We might say one thing – “Go and make a cup of tea”, for example, but we actually mean something very different. What we really mean is “Go and make enough tea for us both/(insert as many people as are in the room at the time here). Get milk in a jug or some suitable container, bring sugar for the unreconstructed over 40s, remember teaspoons, put all on a tray preferably with saucers if you are actually using cups and bring it back here as fast as you can. And don’t forget the biscuits”.

Now most of us understand this type of verbal shorthand or pick it up as we go along. Some poor souls never get the hang of it and spend their lives in a fog of misery, probably in fairly menial jobs because exam papers are stuffed full of this sort of subtext.

And then there are things you see that tell a whole, horribly and often hilarious story in a single word. I understand there are signs under the gel dispensers in many southern hospitals warning people not to drink it (I know – disgusting).  Well, up here in the North-East we have neat little notices saying :

DO NOT SMOKE OR USE NAKED FLAMES FOR TEN MINUTES AFTER APPLICATION.

Nothing more needs to be said. Twelve words telling a vivid and rather horrible story.

I was visiting a minor stately home in Essex recently and picked up a leaflet outlining their summer attractions. Falconry displays! Oh, my favourite! Then I read down the page to see the following note.

PLEASE DO NOT BRING SMALL PETS TO THE FLYING DISPLAYS EVEN IF THEY ARE ON LEADS.

A vision flashed through my head – “Fluffy!!! Noooo….”

Fishing sign

Overhead power lines

On a recent trip to the Levels I came across a sign beside a lovely, calm bit of the canal. I am so stealing this one for a cameo in the fourth Somerset book.

Just two short sentences can mean so much and we all have our own pictures, conjured up by our own experiences and lives. Maybe this is what “Death of the Author” entails. I can be as descriptive and eloquent as I want but in the end what you, the reader, experience is not what I really mean but what it means to you. A symbiotic partnership, when it works. So thank you for all the work you put into my books. They wouldn’t be at all successful without you.

Paranoia (or Trouble in Dystopia)

It is easy, even commonplace, to live with a twinge of paranoia nowadays. We live surrounded by cameras with computers in our cars, trackers in our phones and even smart chips in our passports. We are counted out of the country and counted back in again, our phones are besieged by people wanting us to share information with us and any electrical item could betray us in a second if we do not constantly change our passwords, protect our pins and produce two forms of identification if we want to use a bank account.
So the sense of being watched, checked and monitored is not really paranoid at all is it. After all, it’s happening to everyone so we’re not being picked on as individuals – are we?

Well, I find the whole thing both depressing and fascinating. That’s why I’m a writer – take really bad stuff and think about it for months. That’s what I call job satisfaction. A while ago I had a long muse on the current state of the world and ended up playing “What if..?” As in, “What if the jet stream gets stuck round about Oxford?” or “What if the housing crisis became so bad it became illegal to occupy more than one room per person?” or – well, you get the picture. One of the things I began to muse on was the immense amount of processing power every Western person has at their disposal. I remember when a Commodore 64 was a high-end fancy games machine. You need more memory than its pathetic 64k just to boot up your old beat-up phone.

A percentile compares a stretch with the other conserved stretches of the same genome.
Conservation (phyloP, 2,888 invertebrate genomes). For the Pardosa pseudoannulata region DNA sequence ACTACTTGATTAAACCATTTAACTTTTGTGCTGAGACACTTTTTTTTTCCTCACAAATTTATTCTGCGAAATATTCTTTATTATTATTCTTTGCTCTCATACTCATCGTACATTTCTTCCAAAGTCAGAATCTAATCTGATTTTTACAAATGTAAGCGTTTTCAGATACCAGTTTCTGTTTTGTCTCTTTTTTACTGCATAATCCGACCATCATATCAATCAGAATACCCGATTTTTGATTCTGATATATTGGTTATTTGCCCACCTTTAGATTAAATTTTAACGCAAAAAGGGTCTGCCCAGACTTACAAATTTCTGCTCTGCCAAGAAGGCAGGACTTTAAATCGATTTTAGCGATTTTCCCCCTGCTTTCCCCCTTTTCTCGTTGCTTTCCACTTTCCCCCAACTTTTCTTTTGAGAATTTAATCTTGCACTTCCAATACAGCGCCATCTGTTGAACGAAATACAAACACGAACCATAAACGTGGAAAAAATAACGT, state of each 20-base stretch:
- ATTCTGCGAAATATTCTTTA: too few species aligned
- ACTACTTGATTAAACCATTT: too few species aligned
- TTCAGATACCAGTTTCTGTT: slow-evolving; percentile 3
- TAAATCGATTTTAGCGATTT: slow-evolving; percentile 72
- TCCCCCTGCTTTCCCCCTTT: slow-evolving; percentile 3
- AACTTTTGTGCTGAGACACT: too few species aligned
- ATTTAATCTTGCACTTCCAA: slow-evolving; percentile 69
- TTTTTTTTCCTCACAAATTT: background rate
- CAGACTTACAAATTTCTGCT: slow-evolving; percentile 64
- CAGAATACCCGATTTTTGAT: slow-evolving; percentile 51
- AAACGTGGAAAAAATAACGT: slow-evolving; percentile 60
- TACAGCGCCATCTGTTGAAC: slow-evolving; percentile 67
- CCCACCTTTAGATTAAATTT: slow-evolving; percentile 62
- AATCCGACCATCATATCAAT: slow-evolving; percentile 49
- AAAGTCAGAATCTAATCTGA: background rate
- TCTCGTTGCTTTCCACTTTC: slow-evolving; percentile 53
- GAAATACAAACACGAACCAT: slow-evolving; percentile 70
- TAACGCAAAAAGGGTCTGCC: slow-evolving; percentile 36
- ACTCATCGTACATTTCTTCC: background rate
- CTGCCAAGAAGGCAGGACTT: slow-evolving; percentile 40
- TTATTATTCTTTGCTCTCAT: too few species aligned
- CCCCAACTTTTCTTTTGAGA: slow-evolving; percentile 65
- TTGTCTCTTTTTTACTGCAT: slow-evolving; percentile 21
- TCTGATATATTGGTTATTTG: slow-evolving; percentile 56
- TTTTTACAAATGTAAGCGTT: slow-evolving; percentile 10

This was an interesting line of thought and I found myself blocking out a new story, a dystopian mystery book set in a slightly futuristic but recognizable Britain. It was going really well. I began to mine my ridiculously diverse education, mixing technology and psychology with a big dollop of discourse analysis and was just at the end of the fifth chapter when – disaster. Although I saved the latest draft when I looked for it the next day it was gone. Nothing remained, even from the auto-recovery. I had emailed and printed the first four chapters but number five was where it all began to happen. It had a ghost virus, a virus that assembles itself from random bits of code to sneak through firewalls and steal data from anyone who might suspect the truth.

The odd thing is, every other file was intact, but when I tried to download a previously saved copy from my memory stick that vanished too. I’m sure it is just co-incidence and I am now being paranoid but still, it seems strange. So if you’re reading this please pass it on just in case it begins to fade away…..

Return to the Levels

I have wanted to return to the Levels in Somerset for some time. When I began writing the “Alex Hastings” books in 2010 my tutor, Carol Clewlow, told me I needed to find a setting strong enough to be another character in the story and the Levels soon became just that. I left Somerset twenty five years ago and apart from a quick trip by car one day whilst staying near Bath have not been back. Instead I hunted through second-hand shops for maps and picture books dated around 1980 and used the internet to look at locations and older photographs. Mixing this together with my memories and a pinch of imagination, I have written about the Levels for the last four years but I got a bit concerned I might be using too much imagination as the memories began to fade.